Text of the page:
Mark Cuban has harangued NBA officials, served Blizzards at Dairy Queen, and played the role of Benefactor on national television.
Now the 49-year-old billionaire owner of the Dallas Mavericks is set to step full-force into mixed martial arts -- both as a promoter of big-budget events and as the driving influence behind a fledgling television network he intends to make the premiere destination for MMA-related programming.
Dominated by the wildly popular Ultimate Fighting Championship, which Saturday lured more young men to Spike TV for a tape-delayed event than any college football game or NASCAR race attracted to their respective networks the same day, it's clear the combat sport has successfully grappled its way into living rooms across America.
"I think the UFC is a unique property that has a unique approach," Cuban told Sherdog.com during an exclusive e-mail interview. "I think Dana White and the Fertittas have done a remarkable job. [But] their model can only support a finite number of athletes, which leaves the door open for us to coexist.
"We certainly won't be a minor league feeder for them. But I think we would compete minimally for top-end free agents only because UFC locks them up to exclusive deals. I think some fighters would prefer our open approach."
The initial plan, as Cuban described it, was to pool quality regional MMA organizations such as Las Vegas-based Steele Cage Promotions, which in turn would promote enough shows to provide regular programming for HDNet's Friday Fight Night series.
"What he really told us is that he's directing all his efforts to have the No. 1 mixed martial arts TV network," retired boxing referee turned fight promoter Richard Steele said after meeting with Cuban for several hours in Las Vegas.
Currently available in 6 million homes, Cuban launched his high-definition television network in 2001. While a partnership with HDNet would aid promoters like Steele Cage and the International Fight League (it's rumored Cuban is also in serious discussions with WWE's Vince and Linda McMahon) by providing them an independent television carrier, Cuban said his various businesses figure to benefit greatly from a strong connection with MMA.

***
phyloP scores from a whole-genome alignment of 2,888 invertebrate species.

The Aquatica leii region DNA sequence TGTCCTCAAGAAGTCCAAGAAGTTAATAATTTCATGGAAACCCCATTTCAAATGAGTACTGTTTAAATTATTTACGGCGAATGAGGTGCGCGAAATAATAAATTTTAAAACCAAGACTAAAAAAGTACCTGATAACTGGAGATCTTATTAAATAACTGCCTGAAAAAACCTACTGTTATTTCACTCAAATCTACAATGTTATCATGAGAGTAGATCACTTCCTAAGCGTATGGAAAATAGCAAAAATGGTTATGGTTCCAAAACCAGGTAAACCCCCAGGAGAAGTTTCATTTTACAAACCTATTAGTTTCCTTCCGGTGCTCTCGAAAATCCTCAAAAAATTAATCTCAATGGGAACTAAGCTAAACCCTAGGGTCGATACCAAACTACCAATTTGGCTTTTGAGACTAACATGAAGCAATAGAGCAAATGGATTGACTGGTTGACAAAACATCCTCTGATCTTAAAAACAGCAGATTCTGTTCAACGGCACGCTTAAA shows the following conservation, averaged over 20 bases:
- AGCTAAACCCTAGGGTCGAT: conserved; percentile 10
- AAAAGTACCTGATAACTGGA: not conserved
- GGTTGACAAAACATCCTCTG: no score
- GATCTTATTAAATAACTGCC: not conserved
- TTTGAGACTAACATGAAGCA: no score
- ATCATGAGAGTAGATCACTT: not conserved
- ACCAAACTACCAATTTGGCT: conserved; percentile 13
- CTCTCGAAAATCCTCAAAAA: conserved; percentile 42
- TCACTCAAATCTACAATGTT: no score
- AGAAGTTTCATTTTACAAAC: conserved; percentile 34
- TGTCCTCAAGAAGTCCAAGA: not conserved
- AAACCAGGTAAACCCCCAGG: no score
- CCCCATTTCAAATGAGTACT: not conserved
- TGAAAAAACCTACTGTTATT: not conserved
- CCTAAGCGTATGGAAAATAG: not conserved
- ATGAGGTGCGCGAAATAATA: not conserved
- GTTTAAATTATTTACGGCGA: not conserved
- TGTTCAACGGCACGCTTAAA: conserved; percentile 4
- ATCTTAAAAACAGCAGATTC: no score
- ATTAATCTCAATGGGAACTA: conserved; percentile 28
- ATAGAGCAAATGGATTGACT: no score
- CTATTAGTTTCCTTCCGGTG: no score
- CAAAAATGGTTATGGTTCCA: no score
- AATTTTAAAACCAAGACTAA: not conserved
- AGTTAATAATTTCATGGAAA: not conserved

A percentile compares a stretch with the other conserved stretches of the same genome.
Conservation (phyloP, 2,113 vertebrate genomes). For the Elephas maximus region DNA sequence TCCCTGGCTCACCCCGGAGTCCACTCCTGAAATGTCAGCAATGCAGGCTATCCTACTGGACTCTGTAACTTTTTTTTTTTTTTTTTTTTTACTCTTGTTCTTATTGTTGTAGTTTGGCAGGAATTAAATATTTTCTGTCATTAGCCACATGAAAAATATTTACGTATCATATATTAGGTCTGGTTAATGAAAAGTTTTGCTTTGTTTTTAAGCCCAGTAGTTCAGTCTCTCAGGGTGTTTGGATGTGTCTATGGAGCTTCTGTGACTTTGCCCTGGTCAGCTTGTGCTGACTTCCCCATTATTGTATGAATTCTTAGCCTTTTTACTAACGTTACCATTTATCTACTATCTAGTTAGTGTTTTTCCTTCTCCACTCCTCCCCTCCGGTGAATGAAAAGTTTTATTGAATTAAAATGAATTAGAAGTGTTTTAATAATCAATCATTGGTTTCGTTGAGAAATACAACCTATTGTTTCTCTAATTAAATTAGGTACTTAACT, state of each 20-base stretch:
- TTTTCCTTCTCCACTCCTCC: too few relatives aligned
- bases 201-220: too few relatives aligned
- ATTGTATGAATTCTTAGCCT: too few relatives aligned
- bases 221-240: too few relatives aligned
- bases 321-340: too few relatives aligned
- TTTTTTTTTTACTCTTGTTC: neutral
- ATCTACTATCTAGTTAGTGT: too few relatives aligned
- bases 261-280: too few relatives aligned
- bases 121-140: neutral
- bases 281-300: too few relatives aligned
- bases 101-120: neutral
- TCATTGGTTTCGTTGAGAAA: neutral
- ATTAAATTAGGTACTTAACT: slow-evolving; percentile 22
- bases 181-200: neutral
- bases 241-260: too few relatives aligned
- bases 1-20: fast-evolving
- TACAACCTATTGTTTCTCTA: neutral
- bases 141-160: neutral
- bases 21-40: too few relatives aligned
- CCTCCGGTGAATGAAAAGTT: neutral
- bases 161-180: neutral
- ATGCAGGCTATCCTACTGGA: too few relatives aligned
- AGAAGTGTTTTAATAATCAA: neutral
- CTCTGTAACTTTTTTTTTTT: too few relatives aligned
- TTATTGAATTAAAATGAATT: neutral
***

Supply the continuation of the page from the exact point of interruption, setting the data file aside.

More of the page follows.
The ability to market across multiple platforms -- promoting at the American Airlines Center in Dallas, an arena Cuban co-owns; creating DVD content for Magnolia Home Entertainment; broadcasting live events in his movie theaters; and of course producing events for HDNet, which is growing 5 percent a month in a rapidly expanding HD television market -- led Cuban to say that when he chooses to promote his own events, he won't end up like other deep-pocketed, wide-eyed promoters who failed to see a return on their investment.
"We want to keep things good for the athletes but we also have to be financially responsible for what we're doing with our promoters," said Guy Mezger (Pictures), whom Cuban tasked with overseeing talent development and matchmaking duties for MMA on HDNet. "We can't expect some of our promoters to sit here and drop $50,000 for an athlete when they have a show that is not bringing in enough money to justify that."
However, it shouldn't surprise anyone who's followed Cuban's tenure as owner of the Mavericks that he'll ignore his frugal grain if he thinks spending money will improve his product.
"We certainly won't need to blow through $40 million dollars, although it's not an investment level I would be unwilling to make," Cuban conceded, alluding to the hefty sum the UFC spent before it started to see some money coming back.
"At times he is like a great big kid," Mezger said of Cuban, who made a splash last week by throwing his hat into the Fedor Emelianenko (Pictures) sweepstakes. "It's like he opens up a Christmas present and he's excited about it and he sees another Christmas present and he's equally excited about it.